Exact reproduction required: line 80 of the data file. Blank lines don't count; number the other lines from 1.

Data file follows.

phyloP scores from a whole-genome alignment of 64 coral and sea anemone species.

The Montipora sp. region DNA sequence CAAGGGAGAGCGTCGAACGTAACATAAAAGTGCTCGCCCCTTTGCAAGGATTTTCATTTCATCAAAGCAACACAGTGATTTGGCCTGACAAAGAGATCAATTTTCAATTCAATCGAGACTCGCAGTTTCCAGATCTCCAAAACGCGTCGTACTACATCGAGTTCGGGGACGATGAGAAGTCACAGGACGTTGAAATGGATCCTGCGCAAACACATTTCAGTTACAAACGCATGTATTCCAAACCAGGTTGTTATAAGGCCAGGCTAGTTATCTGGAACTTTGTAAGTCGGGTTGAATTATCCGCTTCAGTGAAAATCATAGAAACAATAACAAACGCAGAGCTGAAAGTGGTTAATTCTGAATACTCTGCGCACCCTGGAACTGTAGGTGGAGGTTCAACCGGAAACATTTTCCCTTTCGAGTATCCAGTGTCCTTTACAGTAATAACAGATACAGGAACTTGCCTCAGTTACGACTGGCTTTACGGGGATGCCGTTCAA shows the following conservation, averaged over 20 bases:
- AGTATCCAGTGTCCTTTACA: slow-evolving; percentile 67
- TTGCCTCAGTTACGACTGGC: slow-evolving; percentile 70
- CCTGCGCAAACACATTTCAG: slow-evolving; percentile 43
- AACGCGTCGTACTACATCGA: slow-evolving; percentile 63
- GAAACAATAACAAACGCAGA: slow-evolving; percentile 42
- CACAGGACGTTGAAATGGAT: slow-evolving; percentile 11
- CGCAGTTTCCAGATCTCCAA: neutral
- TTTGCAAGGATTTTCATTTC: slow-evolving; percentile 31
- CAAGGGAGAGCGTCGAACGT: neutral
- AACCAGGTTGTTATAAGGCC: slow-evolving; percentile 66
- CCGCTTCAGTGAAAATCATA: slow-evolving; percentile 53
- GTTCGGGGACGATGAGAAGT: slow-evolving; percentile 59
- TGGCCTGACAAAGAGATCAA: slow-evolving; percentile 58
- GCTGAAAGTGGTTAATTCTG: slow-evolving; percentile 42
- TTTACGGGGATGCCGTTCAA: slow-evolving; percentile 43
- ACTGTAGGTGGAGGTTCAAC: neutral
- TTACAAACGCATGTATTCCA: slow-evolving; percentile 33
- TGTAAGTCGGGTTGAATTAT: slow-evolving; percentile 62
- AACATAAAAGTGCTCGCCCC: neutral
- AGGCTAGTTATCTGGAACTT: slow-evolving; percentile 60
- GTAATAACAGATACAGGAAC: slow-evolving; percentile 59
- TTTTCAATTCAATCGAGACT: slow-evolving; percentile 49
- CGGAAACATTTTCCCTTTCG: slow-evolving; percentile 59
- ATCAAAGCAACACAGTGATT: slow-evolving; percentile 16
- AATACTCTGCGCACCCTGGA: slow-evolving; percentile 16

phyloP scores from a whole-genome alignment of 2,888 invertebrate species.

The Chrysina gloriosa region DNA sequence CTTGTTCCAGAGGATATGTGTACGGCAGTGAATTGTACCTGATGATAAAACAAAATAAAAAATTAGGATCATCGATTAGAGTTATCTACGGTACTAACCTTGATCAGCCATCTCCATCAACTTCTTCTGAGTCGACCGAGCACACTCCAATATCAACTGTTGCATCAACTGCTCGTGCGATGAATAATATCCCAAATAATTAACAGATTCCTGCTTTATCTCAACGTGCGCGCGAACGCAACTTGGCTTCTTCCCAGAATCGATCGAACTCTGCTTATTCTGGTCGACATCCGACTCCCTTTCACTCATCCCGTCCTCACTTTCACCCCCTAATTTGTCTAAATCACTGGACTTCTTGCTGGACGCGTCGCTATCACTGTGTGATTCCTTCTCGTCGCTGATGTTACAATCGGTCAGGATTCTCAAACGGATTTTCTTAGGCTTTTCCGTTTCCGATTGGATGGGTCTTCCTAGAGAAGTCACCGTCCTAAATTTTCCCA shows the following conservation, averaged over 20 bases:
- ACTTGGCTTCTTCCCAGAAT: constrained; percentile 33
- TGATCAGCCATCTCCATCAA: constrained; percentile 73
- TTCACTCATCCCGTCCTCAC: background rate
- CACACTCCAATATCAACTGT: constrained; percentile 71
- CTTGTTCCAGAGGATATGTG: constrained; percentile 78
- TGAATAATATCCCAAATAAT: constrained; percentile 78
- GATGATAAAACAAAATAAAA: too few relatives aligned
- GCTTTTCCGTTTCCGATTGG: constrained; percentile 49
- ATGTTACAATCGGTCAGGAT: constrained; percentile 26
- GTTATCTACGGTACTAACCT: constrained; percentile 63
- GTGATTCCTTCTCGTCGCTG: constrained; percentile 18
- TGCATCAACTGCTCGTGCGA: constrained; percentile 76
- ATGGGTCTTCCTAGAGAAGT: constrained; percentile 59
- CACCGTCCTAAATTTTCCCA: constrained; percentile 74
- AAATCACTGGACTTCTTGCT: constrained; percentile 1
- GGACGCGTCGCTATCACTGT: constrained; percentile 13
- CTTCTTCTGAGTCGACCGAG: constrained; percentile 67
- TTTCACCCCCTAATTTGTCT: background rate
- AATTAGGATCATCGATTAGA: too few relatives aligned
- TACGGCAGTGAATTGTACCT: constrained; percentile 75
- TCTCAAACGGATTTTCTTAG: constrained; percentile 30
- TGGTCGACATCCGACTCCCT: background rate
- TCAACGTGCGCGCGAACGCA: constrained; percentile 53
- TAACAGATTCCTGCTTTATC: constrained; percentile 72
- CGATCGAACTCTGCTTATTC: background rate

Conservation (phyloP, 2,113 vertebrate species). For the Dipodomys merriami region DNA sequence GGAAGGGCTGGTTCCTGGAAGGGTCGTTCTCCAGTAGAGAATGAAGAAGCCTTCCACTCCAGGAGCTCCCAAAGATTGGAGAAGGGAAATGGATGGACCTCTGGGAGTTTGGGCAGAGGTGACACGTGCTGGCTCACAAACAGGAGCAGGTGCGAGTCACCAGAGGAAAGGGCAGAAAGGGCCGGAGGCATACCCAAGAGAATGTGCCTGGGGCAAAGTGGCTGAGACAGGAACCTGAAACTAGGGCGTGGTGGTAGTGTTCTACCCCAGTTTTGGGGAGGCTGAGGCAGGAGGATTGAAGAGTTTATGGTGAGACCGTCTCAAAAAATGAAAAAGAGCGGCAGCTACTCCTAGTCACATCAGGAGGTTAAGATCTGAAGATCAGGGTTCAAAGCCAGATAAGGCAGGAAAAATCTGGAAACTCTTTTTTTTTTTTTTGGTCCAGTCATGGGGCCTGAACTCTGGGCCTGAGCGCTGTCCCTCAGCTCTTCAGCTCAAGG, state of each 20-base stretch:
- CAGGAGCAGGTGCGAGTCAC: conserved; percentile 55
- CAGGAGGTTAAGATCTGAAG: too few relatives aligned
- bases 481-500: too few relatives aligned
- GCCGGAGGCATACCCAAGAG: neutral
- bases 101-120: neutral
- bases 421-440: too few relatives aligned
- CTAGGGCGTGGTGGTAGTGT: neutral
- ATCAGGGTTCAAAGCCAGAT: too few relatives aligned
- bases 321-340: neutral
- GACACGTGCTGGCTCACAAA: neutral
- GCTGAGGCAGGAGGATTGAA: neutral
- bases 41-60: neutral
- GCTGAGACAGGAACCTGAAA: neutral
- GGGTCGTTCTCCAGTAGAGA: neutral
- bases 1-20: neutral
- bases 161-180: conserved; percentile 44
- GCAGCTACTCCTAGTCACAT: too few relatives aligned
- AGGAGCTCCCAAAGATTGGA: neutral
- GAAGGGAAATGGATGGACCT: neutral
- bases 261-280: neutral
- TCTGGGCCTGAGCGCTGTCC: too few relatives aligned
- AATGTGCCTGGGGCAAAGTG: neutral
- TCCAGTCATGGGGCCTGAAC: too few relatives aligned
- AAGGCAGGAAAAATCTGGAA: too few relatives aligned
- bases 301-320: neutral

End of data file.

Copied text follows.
- bases 301-320: neutral